Today's Talk: A new way to cross the street could be coming to Columbia
COLUMBIA - The Mayor's Task Force on Pedestrian Safety met Tuesday and spoke briefly of a new crosswalk idea that could be coming to Columbia.
The pedestrian scramble happens in three phases.
First the pedestrians would cross the street at any point, with no cars moving at all.
Next the north/south traffic would cross and lastly, the east/west traffic would move.
Richard Stone, an engineering supervisor with public works, said there may be a slight delay when waiting at the light.
"The pedestrian scramble movements do add delay to both the pedestrian movements and the vehicle movements," Stone said. "But at this particular location it may not be very much."
Stone said this would be a pilot project to see if people actually use the location and find it beneficial before adding more cross walks like it to the city.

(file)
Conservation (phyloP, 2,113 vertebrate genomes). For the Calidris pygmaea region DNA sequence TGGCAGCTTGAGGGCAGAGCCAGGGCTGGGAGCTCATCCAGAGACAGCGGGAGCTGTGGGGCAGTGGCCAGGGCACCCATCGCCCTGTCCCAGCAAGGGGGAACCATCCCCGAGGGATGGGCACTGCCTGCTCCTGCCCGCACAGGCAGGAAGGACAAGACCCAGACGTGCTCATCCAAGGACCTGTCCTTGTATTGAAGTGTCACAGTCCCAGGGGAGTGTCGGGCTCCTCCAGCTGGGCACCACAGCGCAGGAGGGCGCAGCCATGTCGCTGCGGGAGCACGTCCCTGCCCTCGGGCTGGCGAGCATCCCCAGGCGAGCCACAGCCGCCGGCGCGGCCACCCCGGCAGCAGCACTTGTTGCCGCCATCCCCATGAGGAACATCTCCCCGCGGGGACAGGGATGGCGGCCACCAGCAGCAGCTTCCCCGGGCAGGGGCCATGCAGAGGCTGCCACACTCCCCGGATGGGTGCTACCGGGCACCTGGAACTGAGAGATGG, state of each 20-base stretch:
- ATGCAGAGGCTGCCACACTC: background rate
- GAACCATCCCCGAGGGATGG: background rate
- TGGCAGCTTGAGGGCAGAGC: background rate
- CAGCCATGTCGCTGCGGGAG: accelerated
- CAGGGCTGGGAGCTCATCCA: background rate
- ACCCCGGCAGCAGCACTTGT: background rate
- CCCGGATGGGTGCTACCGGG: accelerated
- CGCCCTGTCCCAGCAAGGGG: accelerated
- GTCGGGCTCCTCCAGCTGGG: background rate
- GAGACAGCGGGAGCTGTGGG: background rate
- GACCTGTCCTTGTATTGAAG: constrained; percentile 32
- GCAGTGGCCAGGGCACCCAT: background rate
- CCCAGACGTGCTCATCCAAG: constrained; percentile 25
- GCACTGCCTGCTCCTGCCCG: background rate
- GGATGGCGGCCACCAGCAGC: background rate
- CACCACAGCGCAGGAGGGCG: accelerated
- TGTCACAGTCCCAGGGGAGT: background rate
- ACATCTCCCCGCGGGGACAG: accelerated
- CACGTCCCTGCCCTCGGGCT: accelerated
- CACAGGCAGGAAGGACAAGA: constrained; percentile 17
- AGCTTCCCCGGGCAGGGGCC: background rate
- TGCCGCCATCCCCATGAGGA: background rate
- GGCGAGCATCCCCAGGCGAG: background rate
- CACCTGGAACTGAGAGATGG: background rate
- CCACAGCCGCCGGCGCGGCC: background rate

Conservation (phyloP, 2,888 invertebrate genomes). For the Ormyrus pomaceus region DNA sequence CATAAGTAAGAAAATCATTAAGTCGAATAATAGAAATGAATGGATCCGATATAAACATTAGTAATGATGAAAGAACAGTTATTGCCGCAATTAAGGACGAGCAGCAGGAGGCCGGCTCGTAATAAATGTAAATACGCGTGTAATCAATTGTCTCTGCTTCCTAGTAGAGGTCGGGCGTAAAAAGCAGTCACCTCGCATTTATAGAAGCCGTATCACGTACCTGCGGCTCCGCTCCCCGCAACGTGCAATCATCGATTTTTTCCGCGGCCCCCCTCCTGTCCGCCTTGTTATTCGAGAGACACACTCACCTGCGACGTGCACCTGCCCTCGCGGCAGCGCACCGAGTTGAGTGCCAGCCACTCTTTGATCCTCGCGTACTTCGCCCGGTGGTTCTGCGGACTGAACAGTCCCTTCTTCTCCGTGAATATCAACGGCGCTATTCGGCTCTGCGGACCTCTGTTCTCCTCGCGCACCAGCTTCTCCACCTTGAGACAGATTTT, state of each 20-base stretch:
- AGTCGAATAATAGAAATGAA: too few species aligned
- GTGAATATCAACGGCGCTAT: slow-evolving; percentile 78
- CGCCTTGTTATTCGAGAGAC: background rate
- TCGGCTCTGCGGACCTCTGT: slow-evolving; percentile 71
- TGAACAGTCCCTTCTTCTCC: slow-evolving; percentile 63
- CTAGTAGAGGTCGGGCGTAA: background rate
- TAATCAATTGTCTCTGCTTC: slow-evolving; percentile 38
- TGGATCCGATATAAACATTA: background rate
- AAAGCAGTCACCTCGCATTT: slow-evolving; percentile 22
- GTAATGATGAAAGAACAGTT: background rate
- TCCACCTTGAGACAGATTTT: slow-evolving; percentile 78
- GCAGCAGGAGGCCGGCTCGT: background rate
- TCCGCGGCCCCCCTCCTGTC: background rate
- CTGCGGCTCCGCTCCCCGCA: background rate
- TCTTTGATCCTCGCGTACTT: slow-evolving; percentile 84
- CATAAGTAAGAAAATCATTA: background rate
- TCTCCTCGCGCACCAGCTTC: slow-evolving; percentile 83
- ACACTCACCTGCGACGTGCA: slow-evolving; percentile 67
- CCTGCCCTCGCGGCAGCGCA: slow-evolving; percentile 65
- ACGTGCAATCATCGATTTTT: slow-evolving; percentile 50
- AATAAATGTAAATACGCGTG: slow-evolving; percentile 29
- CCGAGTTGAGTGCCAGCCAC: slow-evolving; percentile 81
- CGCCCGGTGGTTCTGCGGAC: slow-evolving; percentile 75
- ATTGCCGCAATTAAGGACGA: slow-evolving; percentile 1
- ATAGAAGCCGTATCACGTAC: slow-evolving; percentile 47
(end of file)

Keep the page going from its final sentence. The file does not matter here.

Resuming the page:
He said a benefit of the crosswalk would be that it would remove a point where both a pedestrian and a car would be in the same place.
"If everybody does what they are suppose to do, then there shouldn't be a conflict between a pedestrian and a vehicle," Stone said.
Stone said public works chose the potential location of 9th and Elm St. because there is already a lot of pedestrian traffic in that area.
He also said the location is already scheduled to undergo a sewer line project that would require total reconstruction of the intersection anyway, making it much cheaper to add this new crosswalk.
The cost of the project is estimated to be about $75,000 in equipment for the signal instead of the $200,000 that would be the price if the sewer line project wasn't happening.
There is no specific time line to when the project will be completed yet but city council must vote on the idea before construction for it begins.
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